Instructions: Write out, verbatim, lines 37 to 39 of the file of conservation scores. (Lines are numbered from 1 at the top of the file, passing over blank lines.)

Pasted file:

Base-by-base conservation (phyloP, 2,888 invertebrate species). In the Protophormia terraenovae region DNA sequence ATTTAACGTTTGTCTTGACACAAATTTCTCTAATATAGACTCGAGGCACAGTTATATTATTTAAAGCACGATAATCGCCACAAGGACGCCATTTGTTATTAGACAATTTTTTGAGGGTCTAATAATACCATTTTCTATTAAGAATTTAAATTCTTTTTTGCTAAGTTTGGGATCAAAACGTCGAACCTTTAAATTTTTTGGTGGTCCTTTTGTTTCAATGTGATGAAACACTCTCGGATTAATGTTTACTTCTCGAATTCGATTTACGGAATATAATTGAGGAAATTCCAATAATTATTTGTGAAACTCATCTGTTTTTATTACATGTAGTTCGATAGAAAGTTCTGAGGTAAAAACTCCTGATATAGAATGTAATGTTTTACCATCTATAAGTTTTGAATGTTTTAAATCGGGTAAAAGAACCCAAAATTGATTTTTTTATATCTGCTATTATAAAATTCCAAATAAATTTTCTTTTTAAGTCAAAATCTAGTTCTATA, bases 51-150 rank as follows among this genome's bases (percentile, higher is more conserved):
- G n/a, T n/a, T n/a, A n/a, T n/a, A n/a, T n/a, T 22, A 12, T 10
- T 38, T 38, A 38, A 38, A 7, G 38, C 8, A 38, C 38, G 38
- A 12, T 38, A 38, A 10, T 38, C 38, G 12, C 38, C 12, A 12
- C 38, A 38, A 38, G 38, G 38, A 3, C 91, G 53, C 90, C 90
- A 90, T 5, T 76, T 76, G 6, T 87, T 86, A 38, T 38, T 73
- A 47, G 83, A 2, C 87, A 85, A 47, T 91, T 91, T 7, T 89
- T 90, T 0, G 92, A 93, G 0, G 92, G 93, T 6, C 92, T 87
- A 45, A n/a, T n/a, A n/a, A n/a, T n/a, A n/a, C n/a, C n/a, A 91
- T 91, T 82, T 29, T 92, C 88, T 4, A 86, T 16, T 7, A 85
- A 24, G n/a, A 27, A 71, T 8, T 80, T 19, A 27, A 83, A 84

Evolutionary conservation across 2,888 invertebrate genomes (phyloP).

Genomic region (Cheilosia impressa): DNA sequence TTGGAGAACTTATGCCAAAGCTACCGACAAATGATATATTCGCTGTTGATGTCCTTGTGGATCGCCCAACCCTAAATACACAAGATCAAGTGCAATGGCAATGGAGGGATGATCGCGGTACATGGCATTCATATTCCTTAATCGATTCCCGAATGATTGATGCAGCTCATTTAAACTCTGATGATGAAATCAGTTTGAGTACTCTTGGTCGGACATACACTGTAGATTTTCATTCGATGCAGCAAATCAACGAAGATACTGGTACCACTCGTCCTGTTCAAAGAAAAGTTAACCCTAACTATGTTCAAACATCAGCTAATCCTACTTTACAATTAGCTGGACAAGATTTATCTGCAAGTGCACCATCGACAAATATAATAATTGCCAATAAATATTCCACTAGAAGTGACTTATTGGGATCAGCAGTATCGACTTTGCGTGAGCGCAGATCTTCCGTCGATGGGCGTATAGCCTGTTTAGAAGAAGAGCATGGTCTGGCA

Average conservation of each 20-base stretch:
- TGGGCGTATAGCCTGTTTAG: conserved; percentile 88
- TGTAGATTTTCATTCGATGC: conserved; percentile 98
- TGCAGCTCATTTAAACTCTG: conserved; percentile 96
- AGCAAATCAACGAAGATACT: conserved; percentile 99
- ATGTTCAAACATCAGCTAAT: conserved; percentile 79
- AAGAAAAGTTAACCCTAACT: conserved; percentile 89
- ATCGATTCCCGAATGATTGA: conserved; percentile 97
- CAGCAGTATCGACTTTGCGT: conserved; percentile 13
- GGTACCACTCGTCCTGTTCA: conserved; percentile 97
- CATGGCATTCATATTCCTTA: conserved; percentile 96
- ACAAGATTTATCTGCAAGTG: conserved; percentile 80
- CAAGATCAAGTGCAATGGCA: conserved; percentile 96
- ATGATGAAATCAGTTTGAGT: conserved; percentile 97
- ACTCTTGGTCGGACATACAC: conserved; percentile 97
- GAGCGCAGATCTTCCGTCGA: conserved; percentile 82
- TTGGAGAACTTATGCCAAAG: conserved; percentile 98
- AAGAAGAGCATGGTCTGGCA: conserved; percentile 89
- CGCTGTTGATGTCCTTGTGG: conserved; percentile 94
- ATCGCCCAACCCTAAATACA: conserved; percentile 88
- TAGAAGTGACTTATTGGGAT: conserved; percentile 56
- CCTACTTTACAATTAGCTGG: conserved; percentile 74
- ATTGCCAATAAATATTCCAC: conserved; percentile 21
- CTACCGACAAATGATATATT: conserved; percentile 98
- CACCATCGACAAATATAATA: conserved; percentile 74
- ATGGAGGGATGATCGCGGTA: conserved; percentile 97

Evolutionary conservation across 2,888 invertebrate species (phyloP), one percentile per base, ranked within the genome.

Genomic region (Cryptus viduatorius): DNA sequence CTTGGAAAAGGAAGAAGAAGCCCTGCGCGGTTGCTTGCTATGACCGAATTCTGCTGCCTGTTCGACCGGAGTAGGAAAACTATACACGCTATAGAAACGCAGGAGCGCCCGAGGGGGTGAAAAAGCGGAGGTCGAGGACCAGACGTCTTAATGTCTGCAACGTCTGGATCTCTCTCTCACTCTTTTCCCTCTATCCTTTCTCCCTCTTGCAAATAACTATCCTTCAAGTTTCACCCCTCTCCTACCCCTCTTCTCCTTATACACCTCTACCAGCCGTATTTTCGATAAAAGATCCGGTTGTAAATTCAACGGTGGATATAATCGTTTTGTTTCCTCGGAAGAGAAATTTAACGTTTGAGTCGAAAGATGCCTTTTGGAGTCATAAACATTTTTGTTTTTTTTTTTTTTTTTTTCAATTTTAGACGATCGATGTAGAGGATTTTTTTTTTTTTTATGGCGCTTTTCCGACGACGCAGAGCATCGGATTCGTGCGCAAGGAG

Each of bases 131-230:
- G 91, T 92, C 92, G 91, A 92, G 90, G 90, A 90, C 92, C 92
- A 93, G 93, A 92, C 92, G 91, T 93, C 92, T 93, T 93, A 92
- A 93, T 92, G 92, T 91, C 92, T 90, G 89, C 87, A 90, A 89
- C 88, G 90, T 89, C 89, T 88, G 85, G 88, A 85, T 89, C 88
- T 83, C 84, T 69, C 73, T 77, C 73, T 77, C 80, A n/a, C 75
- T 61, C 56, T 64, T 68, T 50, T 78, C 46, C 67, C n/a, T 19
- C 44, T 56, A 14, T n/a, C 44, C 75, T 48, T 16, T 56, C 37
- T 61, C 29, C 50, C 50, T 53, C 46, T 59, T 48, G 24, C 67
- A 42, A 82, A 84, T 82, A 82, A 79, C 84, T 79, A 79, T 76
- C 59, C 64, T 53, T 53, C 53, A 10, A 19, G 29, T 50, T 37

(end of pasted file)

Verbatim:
- CTACCGACAAATGATATATT: conserved; percentile 98
- CACCATCGACAAATATAATA: conserved; percentile 74
- ATGGAGGGATGATCGCGGTA: conserved; percentile 97